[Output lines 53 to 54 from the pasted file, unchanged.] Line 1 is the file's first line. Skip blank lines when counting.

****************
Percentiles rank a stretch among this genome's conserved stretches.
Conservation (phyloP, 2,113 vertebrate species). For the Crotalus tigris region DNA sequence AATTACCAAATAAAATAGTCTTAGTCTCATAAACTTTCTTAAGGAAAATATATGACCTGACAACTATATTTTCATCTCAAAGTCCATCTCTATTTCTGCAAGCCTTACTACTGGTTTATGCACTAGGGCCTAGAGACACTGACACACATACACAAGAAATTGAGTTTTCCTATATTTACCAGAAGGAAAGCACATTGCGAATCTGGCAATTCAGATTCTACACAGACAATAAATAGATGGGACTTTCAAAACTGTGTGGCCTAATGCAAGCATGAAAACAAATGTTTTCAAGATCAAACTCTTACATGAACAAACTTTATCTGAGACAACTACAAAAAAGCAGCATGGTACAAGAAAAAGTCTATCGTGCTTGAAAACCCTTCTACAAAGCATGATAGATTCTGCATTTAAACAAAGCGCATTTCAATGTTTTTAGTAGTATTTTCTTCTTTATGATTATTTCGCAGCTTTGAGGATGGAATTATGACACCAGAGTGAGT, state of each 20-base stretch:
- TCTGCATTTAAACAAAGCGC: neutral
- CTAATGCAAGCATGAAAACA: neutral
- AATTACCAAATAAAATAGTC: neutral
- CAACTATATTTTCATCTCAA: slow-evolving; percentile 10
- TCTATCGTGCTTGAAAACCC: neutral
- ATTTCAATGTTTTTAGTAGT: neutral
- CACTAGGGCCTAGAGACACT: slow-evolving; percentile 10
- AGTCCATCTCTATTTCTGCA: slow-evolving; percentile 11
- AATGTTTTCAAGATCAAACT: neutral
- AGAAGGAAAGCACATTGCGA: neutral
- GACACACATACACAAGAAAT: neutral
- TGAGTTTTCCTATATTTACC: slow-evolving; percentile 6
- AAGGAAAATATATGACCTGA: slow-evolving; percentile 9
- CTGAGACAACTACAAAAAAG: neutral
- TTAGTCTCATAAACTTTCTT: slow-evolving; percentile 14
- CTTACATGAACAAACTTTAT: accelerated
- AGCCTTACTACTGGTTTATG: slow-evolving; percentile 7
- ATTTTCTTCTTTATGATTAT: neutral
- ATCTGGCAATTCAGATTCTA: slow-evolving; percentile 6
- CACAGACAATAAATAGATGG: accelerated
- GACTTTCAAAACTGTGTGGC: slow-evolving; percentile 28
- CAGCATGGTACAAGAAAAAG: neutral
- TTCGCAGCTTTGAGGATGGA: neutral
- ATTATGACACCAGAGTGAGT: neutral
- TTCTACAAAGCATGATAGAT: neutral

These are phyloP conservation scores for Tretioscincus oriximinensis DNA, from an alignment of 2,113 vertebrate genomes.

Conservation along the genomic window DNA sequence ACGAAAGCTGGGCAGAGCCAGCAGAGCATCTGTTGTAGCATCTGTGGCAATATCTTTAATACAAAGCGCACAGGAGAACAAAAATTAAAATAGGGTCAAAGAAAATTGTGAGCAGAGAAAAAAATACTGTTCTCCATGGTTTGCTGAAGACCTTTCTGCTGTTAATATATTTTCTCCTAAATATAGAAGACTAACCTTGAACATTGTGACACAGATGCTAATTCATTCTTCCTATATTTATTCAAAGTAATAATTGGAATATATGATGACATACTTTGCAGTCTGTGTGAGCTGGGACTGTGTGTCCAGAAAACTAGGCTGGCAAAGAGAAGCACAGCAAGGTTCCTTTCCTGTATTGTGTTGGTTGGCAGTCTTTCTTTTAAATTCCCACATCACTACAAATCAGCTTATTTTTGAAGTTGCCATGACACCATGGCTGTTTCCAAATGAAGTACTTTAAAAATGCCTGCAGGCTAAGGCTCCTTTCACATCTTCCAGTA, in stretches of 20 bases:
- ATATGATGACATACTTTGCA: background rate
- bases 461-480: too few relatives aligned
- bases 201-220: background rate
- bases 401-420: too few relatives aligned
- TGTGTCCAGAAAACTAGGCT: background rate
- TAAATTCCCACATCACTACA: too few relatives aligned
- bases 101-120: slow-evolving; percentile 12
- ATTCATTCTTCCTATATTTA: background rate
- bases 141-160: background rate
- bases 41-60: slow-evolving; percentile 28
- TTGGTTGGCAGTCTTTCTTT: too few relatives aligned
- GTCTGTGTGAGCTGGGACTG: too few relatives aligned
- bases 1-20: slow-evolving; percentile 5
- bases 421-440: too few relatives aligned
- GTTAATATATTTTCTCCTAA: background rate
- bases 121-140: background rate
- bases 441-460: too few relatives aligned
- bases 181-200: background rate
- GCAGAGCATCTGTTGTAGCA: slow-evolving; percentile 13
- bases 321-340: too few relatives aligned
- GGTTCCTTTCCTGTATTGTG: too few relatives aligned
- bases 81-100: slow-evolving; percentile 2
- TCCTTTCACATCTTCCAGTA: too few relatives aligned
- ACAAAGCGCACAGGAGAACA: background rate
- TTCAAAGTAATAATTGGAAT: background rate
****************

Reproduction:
- ACAAAGCGCACAGGAGAACA: background rate
- TTCAAAGTAATAATTGGAAT: background rate